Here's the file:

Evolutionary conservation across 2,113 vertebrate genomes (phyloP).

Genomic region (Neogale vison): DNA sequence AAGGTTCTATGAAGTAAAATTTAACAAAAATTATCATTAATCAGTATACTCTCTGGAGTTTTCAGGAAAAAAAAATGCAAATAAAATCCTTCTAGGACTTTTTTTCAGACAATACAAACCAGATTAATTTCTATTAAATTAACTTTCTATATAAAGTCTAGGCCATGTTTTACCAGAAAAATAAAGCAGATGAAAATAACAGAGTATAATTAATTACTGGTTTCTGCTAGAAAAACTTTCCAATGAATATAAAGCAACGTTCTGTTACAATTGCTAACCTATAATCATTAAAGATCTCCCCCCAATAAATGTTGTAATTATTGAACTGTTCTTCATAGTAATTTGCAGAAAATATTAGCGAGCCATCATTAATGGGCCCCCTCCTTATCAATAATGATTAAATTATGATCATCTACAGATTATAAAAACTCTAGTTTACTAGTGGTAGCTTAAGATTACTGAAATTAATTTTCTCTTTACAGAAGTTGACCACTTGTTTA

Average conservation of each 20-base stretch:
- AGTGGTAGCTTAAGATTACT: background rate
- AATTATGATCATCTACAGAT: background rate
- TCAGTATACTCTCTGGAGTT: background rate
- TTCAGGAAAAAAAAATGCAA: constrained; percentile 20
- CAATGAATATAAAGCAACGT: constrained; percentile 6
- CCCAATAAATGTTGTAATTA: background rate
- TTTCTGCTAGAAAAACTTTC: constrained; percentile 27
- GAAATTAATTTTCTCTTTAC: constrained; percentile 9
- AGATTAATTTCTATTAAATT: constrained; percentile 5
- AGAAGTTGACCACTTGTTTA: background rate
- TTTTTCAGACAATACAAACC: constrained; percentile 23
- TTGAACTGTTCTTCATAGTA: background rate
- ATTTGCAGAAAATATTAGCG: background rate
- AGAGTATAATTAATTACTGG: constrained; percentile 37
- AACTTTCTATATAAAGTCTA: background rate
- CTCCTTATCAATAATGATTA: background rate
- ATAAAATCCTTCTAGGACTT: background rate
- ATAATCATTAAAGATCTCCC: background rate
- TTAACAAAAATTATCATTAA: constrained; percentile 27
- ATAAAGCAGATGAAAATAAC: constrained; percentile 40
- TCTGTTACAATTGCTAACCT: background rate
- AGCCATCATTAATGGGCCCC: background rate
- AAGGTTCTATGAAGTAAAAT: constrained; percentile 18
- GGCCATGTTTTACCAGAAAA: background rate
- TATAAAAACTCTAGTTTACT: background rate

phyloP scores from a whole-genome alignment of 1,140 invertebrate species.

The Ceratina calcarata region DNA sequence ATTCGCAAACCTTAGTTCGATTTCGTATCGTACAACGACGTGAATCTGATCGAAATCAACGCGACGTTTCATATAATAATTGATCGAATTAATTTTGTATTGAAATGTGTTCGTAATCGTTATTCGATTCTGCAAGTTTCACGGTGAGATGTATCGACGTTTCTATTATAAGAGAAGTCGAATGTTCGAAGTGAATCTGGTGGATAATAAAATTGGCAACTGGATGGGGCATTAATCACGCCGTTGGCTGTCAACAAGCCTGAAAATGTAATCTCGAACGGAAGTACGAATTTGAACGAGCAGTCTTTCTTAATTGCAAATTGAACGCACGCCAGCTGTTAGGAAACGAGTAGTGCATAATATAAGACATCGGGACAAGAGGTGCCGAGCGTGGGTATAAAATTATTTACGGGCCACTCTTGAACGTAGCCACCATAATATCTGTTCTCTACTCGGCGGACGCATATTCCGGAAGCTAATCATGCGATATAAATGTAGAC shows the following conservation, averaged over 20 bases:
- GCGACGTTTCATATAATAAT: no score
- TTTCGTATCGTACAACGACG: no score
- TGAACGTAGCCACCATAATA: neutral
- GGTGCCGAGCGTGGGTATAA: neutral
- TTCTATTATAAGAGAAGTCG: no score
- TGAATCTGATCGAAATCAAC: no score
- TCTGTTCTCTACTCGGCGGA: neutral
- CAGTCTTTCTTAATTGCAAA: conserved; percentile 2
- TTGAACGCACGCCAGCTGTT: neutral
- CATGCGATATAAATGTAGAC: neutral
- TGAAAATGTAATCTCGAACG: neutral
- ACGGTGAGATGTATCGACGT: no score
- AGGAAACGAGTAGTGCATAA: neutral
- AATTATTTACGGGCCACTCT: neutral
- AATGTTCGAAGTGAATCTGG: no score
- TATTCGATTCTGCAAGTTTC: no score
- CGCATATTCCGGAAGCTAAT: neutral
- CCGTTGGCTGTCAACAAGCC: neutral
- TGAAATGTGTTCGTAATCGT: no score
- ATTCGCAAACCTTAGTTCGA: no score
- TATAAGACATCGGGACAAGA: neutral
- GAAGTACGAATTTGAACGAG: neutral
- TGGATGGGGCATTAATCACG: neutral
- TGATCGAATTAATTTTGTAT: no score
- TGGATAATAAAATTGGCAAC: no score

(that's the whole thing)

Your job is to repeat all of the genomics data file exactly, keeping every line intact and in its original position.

Evolutionary conservation across 2,113 vertebrate genomes (phyloP).

Genomic region (Neogale vison): DNA sequence AAGGTTCTATGAAGTAAAATTTAACAAAAATTATCATTAATCAGTATACTCTCTGGAGTTTTCAGGAAAAAAAAATGCAAATAAAATCCTTCTAGGACTTTTTTTCAGACAATACAAACCAGATTAATTTCTATTAAATTAACTTTCTATATAAAGTCTAGGCCATGTTTTACCAGAAAAATAAAGCAGATGAAAATAACAGAGTATAATTAATTACTGGTTTCTGCTAGAAAAACTTTCCAATGAATATAAAGCAACGTTCTGTTACAATTGCTAACCTATAATCATTAAAGATCTCCCCCCAATAAATGTTGTAATTATTGAACTGTTCTTCATAGTAATTTGCAGAAAATATTAGCGAGCCATCATTAATGGGCCCCCTCCTTATCAATAATGATTAAATTATGATCATCTACAGATTATAAAAACTCTAGTTTACTAGTGGTAGCTTAAGATTACTGAAATTAATTTTCTCTTTACAGAAGTTGACCACTTGTTTA

Average conservation of each 20-base stretch:
- AGTGGTAGCTTAAGATTACT: background rate
- AATTATGATCATCTACAGAT: background rate
- TCAGTATACTCTCTGGAGTT: background rate
- TTCAGGAAAAAAAAATGCAA: constrained; percentile 20
- CAATGAATATAAAGCAACGT: constrained; percentile 6
- CCCAATAAATGTTGTAATTA: background rate
- TTTCTGCTAGAAAAACTTTC: constrained; percentile 27
- GAAATTAATTTTCTCTTTAC: constrained; percentile 9
- AGATTAATTTCTATTAAATT: constrained; percentile 5
- AGAAGTTGACCACTTGTTTA: background rate
- TTTTTCAGACAATACAAACC: constrained; percentile 23
- TTGAACTGTTCTTCATAGTA: background rate
- ATTTGCAGAAAATATTAGCG: background rate
- AGAGTATAATTAATTACTGG: constrained; percentile 37
- AACTTTCTATATAAAGTCTA: background rate
- CTCCTTATCAATAATGATTA: background rate
- ATAAAATCCTTCTAGGACTT: background rate
- ATAATCATTAAAGATCTCCC: background rate
- TTAACAAAAATTATCATTAA: constrained; percentile 27
- ATAAAGCAGATGAAAATAAC: constrained; percentile 40
- TCTGTTACAATTGCTAACCT: background rate
- AGCCATCATTAATGGGCCCC: background rate
- AAGGTTCTATGAAGTAAAAT: constrained; percentile 18
- GGCCATGTTTTACCAGAAAA: background rate
- TATAAAAACTCTAGTTTACT: background rate

phyloP scores from a whole-genome alignment of 1,140 invertebrate species.

The Ceratina calcarata region DNA sequence ATTCGCAAACCTTAGTTCGATTTCGTATCGTACAACGACGTGAATCTGATCGAAATCAACGCGACGTTTCATATAATAATTGATCGAATTAATTTTGTATTGAAATGTGTTCGTAATCGTTATTCGATTCTGCAAGTTTCACGGTGAGATGTATCGACGTTTCTATTATAAGAGAAGTCGAATGTTCGAAGTGAATCTGGTGGATAATAAAATTGGCAACTGGATGGGGCATTAATCACGCCGTTGGCTGTCAACAAGCCTGAAAATGTAATCTCGAACGGAAGTACGAATTTGAACGAGCAGTCTTTCTTAATTGCAAATTGAACGCACGCCAGCTGTTAGGAAACGAGTAGTGCATAATATAAGACATCGGGACAAGAGGTGCCGAGCGTGGGTATAAAATTATTTACGGGCCACTCTTGAACGTAGCCACCATAATATCTGTTCTCTACTCGGCGGACGCATATTCCGGAAGCTAATCATGCGATATAAATGTAGAC shows the following conservation, averaged over 20 bases:
- GCGACGTTTCATATAATAAT: no score
- TTTCGTATCGTACAACGACG: no score
- TGAACGTAGCCACCATAATA: neutral
- GGTGCCGAGCGTGGGTATAA: neutral
- TTCTATTATAAGAGAAGTCG: no score
- TGAATCTGATCGAAATCAAC: no score
- TCTGTTCTCTACTCGGCGGA: neutral
- CAGTCTTTCTTAATTGCAAA: conserved; percentile 2
- TTGAACGCACGCCAGCTGTT: neutral
- CATGCGATATAAATGTAGAC: neutral
- TGAAAATGTAATCTCGAACG: neutral
- ACGGTGAGATGTATCGACGT: no score
- AGGAAACGAGTAGTGCATAA: neutral
- AATTATTTACGGGCCACTCT: neutral
- AATGTTCGAAGTGAATCTGG: no score
- TATTCGATTCTGCAAGTTTC: no score
- CGCATATTCCGGAAGCTAAT: neutral
- CCGTTGGCTGTCAACAAGCC: neutral
- TGAAATGTGTTCGTAATCGT: no score
- ATTCGCAAACCTTAGTTCGA: no score
- TATAAGACATCGGGACAAGA: neutral
- GAAGTACGAATTTGAACGAG: neutral
- TGGATGGGGCATTAATCACG: neutral
- TGATCGAATTAATTTTGTAT: no score
- TGGATAATAAAATTGGCAAC: no score